Bioactive glasses are potentially useful as bone defect fillers, and vascular endothelial growth factor (VEGF) has demonstrated benefit in bone regeneration as well. We hypothesized that the specific combination of prolonged localized VEGF presentation from a matrix coated with a bioactive glass may enhance bone regeneration. To test this hypothesis, the capacity of VEGF-releasing polymeric scaffolds with a bioactive glass coating was examined in vitro and in vivo using a rat critical-sized defect model. In the presence of a bioactive glass coating, we did not detect pronounced differences in the differentiation of human mesenchymal stem cells in vitro. However, we observed significantly enhanced mitogenic stimulation of endothelial cells in the presence of the bioactive glass coating, with an additive effect with VEGF release. This trend was maintained in vivo, where coated VEGF-releasing scaffolds demonstrated significant improvements in blood vessel density at 2 weeks versus coated control scaffolds. At 12 weeks, bone mineral density was significantly increased in coated VEGF-releasing scaffolds versus coated controls, while only a slight increase in bone volume fraction was observed. The results of this study suggest that a bioactive glass coating on a polymeric substrate participates in bone healing through indirect processes which enhance angiogenesis and bone maturation and not directly on osteoprogenitor differentiation and bone formation. The mass of bioactive glass used in this study provides a comparable and potentially additive, response to localized VEGF delivery over early time points. These studies demonstrate a materials approach to achieve an angiogenic response formerly limited to the delivery of inductive growth factors.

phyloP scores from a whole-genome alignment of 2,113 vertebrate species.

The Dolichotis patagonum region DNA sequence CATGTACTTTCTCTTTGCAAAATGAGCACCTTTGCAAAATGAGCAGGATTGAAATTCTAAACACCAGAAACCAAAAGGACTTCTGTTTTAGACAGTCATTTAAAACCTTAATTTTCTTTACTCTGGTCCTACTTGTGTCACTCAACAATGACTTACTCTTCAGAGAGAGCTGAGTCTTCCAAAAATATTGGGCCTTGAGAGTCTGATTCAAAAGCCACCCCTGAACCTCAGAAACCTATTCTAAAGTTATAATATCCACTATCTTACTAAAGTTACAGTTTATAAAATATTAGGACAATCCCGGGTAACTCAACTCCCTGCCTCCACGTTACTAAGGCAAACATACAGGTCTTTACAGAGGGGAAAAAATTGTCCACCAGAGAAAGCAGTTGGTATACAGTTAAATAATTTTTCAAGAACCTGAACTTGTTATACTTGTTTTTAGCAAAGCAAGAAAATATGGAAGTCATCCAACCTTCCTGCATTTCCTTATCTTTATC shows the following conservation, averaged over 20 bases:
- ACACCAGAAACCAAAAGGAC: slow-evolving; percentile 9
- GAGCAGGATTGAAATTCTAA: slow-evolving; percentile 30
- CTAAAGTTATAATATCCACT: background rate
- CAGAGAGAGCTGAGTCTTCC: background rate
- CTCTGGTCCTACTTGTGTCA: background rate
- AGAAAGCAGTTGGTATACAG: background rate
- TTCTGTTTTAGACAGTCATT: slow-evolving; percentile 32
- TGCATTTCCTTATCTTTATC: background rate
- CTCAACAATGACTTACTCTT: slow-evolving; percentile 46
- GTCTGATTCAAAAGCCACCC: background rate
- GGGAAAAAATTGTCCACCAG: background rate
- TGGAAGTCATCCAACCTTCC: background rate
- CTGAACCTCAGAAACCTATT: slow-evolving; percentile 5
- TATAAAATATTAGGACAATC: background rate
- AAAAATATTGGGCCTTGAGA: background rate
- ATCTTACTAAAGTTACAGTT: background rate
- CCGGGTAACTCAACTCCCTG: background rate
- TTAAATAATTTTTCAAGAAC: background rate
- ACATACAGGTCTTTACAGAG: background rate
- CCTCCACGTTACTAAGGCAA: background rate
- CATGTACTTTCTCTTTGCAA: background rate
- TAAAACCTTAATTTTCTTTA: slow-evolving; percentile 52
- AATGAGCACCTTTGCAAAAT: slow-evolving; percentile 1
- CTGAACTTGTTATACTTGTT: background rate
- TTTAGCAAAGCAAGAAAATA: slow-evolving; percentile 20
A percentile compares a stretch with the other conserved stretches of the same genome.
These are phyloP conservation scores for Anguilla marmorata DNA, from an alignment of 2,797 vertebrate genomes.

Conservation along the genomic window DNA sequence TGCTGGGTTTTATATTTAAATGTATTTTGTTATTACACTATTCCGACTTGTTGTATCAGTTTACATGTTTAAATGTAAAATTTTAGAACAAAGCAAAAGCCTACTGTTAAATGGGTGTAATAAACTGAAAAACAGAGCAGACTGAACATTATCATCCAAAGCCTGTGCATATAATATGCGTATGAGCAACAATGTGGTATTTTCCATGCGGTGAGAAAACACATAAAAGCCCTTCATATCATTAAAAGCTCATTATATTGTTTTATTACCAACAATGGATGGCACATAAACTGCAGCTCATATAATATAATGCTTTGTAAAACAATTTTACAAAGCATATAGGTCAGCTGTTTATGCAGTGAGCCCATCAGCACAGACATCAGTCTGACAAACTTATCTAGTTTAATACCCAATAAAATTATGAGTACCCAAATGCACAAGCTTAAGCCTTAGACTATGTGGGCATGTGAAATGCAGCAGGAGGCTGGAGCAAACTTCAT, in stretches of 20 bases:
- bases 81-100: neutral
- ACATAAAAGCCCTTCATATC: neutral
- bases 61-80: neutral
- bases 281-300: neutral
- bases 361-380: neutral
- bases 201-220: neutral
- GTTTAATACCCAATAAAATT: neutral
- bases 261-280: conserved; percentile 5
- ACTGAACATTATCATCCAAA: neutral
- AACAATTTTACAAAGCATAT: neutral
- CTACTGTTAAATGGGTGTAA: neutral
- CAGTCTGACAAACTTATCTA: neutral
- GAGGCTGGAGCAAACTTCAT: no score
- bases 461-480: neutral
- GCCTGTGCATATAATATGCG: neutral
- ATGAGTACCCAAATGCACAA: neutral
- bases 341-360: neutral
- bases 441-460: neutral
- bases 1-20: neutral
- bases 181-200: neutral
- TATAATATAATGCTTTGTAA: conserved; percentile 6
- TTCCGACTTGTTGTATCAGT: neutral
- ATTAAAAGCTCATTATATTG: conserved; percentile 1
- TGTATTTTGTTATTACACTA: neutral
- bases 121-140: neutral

Last updated on 09/29/2017
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